An Essay Towards A Topographical History of the County of Norfolk: Volume 10. Originally published by W Miller, London, 1809.
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Hermerus de Ferrariis was lord of this town, by grant of the Conqueror, on the expulsion of Turchetel, who possessed it in the reign of King Edward, when there were 3 carucates of land, and an acre and half, held by 9 villains, and 8 borderers, with 8 servi, 4 carucates in demean, and 3 among the tenants, &c. 16 acres of meadow, a mill, 2 runci, 8 cows 47 swine, 100 sheep, lacking 2, 60 goats, a church endowed with 6 acres, valued with Gerveston, at 6l. but at the survey at 7l. and was measured with that town, and joined in payment of the gelt.
Also Hermerus had a socman with 32 acres of meadow, and a carucate and a half valued at 16s. &c. but after at 8s. (fn. 1)
From Hermerus, who was lord of Wirmegey, it came, as may be there seen at large, to the Lords Bardolf, lords of the honour of Wirmegey; and in the 18th of King John, Hubert de Burgo, chief justice of England, had that King's protection for this manor and that of Stow Bardolf, in Norfolk, granted him at Lynn, on October 9: he married Beatrix the widow of Dodo Bardolf, lord of it in her right.
In the 58th year of Henry III. William Lord Bardolf impleaded Thomas le Parker of Saham, &c. for entering his park, and taking his beasts, and for fishing in his ponds here, and taking his fish; the sheriff returned that it was in the liberty of the Bishop of Ely, and therefore a non omittas was awarded; and in the said year William had free warren in his demean land; and his park is said to contain 500 acres of land.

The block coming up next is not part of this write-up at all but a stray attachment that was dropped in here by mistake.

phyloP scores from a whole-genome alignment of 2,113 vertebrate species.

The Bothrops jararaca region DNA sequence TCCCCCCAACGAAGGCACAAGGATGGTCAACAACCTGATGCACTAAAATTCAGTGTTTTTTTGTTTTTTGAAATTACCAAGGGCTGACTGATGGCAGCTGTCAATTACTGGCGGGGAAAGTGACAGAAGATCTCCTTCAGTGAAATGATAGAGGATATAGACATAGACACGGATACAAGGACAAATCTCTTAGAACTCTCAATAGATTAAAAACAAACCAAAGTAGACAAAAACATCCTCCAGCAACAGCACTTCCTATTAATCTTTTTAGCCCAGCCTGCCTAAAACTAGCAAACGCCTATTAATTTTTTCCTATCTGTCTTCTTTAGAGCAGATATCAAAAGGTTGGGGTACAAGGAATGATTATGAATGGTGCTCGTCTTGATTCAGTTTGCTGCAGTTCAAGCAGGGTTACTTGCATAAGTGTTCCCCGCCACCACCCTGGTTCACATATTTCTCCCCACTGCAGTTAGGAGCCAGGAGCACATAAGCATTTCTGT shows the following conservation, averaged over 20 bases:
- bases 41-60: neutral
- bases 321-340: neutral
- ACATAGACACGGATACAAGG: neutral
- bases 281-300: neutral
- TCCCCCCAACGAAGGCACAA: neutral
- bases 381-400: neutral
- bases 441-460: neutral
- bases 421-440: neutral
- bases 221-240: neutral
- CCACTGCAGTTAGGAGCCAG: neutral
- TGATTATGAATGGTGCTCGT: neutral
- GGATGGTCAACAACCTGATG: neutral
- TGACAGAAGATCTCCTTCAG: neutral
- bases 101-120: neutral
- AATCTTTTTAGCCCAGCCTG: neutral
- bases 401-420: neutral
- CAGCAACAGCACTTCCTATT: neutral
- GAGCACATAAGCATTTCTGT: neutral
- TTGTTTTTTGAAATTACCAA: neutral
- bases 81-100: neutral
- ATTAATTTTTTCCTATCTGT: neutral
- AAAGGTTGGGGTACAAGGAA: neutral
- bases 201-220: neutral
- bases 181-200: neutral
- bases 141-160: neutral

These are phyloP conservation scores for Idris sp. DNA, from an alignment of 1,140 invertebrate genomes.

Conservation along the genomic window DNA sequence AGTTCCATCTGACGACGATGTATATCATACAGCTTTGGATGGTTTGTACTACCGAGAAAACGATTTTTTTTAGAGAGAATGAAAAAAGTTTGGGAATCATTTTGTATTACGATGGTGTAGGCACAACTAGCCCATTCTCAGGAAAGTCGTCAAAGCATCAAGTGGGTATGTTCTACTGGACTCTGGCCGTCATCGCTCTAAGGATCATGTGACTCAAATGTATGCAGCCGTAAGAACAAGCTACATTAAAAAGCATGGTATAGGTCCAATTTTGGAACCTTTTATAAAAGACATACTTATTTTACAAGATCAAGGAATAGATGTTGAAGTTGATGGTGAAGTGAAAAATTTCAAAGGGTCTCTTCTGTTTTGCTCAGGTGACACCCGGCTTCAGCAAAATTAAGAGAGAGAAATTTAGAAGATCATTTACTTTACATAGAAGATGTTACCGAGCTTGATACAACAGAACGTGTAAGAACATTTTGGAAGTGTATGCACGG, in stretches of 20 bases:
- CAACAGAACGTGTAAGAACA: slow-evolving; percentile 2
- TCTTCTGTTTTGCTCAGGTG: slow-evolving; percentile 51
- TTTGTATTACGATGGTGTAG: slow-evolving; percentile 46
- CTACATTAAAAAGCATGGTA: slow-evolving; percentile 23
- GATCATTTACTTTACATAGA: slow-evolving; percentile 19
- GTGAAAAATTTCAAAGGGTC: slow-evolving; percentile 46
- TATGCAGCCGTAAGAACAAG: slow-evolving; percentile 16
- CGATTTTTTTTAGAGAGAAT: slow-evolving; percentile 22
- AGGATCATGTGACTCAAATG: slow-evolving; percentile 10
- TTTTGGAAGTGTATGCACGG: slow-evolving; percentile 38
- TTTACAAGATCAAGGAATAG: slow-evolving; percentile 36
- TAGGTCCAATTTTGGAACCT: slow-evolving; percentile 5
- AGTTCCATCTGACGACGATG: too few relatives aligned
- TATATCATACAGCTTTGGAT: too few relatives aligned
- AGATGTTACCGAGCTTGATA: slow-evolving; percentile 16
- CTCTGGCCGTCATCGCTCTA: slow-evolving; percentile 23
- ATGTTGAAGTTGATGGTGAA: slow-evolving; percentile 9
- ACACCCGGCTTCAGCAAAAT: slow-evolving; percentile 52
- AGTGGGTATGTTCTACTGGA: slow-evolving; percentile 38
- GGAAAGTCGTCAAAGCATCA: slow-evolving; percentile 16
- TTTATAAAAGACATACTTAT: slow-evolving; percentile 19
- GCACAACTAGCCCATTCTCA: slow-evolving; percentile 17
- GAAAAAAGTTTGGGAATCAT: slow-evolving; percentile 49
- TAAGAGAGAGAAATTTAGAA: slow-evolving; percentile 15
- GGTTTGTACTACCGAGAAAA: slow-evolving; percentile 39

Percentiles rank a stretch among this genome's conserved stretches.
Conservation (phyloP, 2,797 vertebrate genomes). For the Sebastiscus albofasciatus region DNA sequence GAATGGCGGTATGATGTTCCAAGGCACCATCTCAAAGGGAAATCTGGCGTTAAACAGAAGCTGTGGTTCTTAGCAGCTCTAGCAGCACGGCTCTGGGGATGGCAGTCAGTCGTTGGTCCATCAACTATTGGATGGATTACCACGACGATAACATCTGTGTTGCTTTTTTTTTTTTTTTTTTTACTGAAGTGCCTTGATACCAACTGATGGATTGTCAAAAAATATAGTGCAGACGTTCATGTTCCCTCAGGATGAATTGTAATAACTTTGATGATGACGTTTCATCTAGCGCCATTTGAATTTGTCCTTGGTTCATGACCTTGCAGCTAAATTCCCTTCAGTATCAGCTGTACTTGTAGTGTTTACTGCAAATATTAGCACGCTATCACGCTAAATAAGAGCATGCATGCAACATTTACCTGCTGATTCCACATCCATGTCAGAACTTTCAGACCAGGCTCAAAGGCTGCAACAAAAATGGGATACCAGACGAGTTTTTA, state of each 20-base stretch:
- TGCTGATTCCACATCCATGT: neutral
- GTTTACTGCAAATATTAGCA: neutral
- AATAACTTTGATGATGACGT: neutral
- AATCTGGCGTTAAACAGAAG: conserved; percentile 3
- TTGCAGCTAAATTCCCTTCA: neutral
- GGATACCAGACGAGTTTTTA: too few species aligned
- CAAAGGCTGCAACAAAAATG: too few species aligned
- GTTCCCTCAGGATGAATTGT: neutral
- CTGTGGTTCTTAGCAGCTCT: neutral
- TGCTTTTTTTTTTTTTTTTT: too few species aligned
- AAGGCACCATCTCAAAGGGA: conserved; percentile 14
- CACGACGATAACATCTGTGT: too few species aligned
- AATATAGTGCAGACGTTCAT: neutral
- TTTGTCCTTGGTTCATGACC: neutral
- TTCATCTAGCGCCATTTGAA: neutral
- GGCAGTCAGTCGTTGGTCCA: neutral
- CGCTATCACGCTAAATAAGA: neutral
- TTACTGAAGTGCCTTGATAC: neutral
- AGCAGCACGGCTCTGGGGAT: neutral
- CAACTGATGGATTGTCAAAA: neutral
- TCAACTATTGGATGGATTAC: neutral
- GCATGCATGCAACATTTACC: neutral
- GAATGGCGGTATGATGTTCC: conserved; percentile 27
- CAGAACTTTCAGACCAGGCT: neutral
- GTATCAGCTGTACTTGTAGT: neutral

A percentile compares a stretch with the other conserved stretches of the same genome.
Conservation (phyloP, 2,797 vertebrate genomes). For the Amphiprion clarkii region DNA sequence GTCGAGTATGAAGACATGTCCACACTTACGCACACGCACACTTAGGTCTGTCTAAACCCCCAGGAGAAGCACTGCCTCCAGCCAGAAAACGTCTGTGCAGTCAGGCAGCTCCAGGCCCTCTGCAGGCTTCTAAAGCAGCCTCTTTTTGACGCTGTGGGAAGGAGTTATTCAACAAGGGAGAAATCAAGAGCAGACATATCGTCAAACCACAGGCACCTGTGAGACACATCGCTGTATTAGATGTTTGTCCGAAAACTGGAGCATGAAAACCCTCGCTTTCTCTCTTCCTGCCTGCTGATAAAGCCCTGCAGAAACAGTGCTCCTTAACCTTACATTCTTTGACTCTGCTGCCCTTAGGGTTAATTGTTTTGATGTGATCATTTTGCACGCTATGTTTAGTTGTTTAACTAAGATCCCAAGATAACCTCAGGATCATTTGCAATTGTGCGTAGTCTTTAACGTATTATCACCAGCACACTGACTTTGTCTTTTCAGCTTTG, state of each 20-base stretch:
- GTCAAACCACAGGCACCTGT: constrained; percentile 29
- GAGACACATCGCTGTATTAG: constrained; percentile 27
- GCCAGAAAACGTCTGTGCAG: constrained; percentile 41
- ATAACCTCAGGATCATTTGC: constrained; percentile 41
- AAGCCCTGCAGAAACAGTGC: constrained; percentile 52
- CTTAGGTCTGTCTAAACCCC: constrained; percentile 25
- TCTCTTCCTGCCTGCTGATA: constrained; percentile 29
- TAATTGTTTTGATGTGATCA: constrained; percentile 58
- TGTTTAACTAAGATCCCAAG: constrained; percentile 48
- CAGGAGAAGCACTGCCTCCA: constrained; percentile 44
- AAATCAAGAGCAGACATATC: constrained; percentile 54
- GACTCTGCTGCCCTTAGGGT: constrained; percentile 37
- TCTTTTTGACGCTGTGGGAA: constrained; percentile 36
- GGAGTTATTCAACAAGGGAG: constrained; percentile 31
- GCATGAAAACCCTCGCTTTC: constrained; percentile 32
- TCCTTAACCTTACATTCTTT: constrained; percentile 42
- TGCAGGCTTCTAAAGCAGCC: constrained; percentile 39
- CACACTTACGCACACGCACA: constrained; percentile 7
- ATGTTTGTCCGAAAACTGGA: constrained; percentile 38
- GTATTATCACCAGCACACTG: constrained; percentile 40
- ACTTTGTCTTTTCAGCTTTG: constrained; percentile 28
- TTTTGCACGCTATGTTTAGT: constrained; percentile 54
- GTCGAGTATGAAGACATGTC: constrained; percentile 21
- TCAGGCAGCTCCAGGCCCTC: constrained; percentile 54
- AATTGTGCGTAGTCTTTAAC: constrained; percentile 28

In the 15th of Edward I. the Lord Bardolf claimed view of frank pledge, assise of bread and beer, a weekly mercate on Thursday, and a fair yearly, on the vigil, the day of St. Simon and Jude, and the three following days.
I find, that in the 12th of the said King, he claimed a grant for a mercate, on Wednesday, and a fair on the eve and day of St. Margaret, and the day after, which I suppose set aside the aforementioned one.
In the 4th of Henry VIII. on June 23d, it was granted with the advowson of the church, late Francis Lord Lovell's, to John Carr, Esq. who conveyed it in the said year, to John Burney, and Ralph Berney, &c.
After this, it came to Sir Richard Southwell, knight, who possessed it in 1544, and it was by them conveyed to the Cranes, of Wood Rysing, then to the Claytons, about 1662, and William Clayton, Esq. in 1758, was lord and patron.
The town gave name to the family of De Whinburgh, of Whinburgh. Henry Whinburgh, Gent. by his will, dated the 31st of October, 1544, had lands in this town, Yaxham, Gerveston, Reymerston, and Thuxton. (fn. 2) Ann his wife, survived him, by whom he had James his son.